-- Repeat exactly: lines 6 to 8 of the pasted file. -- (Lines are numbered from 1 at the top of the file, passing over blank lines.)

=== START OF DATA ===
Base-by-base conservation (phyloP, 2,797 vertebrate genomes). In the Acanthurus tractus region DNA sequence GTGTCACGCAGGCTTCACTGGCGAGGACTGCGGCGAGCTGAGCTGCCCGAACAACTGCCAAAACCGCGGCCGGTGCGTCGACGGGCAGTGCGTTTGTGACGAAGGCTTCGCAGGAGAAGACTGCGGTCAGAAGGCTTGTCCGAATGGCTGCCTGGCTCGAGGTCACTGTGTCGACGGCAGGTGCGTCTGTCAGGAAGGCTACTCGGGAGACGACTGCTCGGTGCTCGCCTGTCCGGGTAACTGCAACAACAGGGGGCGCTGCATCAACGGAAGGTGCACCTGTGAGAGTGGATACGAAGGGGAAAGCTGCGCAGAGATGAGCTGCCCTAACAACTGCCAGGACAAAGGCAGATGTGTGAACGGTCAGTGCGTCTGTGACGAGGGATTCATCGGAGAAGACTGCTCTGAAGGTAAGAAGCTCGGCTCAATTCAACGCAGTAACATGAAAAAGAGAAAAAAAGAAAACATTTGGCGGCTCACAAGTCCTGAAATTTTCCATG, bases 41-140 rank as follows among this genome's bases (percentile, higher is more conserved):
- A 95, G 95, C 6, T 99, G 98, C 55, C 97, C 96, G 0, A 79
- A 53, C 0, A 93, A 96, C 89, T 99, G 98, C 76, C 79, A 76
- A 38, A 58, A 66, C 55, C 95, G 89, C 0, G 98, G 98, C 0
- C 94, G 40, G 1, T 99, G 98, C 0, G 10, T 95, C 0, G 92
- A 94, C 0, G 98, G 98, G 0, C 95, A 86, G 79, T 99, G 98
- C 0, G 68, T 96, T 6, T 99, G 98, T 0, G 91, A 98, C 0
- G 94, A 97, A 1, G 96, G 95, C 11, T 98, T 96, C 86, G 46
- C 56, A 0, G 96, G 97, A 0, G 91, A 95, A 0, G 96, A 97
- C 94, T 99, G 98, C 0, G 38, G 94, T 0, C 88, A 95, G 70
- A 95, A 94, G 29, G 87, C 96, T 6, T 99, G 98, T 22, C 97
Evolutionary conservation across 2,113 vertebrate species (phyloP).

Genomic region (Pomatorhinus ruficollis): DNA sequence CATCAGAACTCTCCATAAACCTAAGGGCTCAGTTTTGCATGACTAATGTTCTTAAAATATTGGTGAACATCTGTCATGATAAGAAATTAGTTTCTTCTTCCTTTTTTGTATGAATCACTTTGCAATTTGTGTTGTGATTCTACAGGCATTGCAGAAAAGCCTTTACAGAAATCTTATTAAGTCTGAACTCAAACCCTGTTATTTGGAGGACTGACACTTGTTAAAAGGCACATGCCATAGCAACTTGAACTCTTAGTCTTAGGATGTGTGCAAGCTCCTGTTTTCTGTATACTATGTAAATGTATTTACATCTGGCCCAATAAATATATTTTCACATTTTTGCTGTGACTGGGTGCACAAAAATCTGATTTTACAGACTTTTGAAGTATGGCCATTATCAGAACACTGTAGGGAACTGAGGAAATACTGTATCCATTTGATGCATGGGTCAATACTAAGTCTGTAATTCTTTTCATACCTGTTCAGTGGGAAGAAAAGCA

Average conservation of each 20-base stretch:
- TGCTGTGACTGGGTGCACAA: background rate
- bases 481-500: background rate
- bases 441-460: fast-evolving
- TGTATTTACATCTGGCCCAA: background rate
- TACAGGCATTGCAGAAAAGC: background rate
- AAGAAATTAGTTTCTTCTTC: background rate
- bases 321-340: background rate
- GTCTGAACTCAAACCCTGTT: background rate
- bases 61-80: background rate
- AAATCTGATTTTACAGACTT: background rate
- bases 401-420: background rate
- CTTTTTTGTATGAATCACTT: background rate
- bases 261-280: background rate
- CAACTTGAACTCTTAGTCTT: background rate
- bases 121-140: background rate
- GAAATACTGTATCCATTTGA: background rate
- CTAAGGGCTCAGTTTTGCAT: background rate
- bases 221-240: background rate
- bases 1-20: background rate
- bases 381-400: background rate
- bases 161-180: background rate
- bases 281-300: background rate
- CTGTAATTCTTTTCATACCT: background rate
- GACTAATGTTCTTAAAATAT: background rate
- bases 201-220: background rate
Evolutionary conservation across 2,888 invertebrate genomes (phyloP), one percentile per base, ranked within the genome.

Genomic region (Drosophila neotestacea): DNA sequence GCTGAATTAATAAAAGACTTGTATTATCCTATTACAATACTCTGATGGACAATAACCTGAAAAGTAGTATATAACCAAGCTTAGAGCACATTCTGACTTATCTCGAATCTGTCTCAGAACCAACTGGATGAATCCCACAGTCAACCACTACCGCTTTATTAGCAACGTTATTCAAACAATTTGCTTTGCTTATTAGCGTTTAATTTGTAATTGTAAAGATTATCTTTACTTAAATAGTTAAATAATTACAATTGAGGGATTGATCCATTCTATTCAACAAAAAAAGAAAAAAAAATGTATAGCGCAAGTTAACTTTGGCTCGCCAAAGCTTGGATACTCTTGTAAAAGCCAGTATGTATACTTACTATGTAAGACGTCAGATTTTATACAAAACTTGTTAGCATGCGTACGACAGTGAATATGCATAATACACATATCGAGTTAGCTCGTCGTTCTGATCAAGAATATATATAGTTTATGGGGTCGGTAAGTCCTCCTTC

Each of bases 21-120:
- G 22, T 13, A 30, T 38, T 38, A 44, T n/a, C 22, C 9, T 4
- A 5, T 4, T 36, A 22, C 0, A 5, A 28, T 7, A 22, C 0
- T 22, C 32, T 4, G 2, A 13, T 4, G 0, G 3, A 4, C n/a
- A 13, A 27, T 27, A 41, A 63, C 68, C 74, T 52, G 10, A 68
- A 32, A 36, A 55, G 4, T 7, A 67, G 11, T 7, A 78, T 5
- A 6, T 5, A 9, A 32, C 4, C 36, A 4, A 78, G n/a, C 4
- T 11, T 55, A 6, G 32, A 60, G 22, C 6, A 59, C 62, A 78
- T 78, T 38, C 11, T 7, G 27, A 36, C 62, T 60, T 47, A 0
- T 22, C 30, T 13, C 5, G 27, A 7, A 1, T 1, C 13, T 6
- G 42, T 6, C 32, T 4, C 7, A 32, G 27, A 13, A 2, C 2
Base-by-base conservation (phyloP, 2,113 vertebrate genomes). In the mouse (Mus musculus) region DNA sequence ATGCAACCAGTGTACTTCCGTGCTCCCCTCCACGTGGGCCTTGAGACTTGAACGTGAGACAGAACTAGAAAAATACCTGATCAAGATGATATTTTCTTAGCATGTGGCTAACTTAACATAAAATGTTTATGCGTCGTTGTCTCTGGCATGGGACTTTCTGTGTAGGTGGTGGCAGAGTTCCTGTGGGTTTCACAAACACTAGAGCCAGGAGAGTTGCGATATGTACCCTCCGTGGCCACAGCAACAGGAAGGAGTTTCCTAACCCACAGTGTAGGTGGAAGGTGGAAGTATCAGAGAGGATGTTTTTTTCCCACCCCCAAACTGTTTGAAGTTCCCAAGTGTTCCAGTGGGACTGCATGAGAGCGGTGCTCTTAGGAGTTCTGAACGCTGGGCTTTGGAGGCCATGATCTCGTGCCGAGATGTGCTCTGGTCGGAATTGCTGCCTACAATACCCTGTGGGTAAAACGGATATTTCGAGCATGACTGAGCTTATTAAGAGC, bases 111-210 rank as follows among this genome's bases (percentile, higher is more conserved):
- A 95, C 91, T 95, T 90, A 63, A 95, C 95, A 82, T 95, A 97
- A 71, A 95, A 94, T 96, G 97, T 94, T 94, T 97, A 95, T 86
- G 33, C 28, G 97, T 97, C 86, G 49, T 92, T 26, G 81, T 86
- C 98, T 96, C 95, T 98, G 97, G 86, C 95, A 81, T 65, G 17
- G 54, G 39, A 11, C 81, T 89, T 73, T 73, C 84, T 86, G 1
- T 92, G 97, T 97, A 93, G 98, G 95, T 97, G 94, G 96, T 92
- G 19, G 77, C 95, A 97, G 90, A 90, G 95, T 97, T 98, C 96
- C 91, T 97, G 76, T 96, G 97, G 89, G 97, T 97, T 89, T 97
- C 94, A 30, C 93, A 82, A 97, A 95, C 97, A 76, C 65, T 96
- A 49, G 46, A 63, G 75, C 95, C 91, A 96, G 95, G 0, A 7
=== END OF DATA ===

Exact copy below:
- A 94, C 0, G 98, G 98, G 0, C 95, A 86, G 79, T 99, G 98
- C 0, G 68, T 96, T 6, T 99, G 98, T 0, G 91, A 98, C 0
- G 94, A 97, A 1, G 96, G 95, C 11, T 98, T 96, C 86, G 46